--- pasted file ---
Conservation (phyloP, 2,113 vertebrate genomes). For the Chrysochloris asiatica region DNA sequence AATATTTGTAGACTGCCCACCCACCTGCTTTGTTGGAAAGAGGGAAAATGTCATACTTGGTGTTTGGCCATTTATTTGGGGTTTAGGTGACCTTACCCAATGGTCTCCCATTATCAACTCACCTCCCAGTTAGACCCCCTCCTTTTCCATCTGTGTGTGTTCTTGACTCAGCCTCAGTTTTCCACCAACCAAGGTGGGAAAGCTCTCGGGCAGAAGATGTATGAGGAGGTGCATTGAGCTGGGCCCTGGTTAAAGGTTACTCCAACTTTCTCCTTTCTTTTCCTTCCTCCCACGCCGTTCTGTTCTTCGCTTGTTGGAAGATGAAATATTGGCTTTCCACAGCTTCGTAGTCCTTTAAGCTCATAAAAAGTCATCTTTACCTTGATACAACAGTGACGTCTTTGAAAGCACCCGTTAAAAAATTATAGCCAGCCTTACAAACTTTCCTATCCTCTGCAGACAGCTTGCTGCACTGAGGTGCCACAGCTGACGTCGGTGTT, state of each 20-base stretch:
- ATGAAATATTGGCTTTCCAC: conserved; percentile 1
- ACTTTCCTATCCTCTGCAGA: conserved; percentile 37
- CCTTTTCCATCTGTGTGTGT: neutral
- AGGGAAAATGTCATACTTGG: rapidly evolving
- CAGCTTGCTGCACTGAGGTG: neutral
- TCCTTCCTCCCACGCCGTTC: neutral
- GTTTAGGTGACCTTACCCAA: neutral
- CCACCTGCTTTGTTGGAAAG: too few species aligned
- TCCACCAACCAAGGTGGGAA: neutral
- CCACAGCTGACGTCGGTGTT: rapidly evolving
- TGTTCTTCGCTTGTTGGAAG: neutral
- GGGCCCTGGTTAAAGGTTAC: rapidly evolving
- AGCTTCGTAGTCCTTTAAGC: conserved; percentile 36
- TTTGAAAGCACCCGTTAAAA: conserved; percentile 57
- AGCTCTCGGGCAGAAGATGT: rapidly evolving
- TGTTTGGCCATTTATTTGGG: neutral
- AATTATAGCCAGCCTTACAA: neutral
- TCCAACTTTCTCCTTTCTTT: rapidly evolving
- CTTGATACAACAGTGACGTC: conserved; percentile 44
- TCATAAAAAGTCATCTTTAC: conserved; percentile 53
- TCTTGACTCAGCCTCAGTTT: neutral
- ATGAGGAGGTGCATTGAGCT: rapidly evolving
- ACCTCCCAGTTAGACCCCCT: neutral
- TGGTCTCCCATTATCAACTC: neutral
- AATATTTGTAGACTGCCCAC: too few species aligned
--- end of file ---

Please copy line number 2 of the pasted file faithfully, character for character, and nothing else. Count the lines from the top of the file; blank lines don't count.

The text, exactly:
- ATGAAATATTGGCTTTCCAC: conserved; percentile 1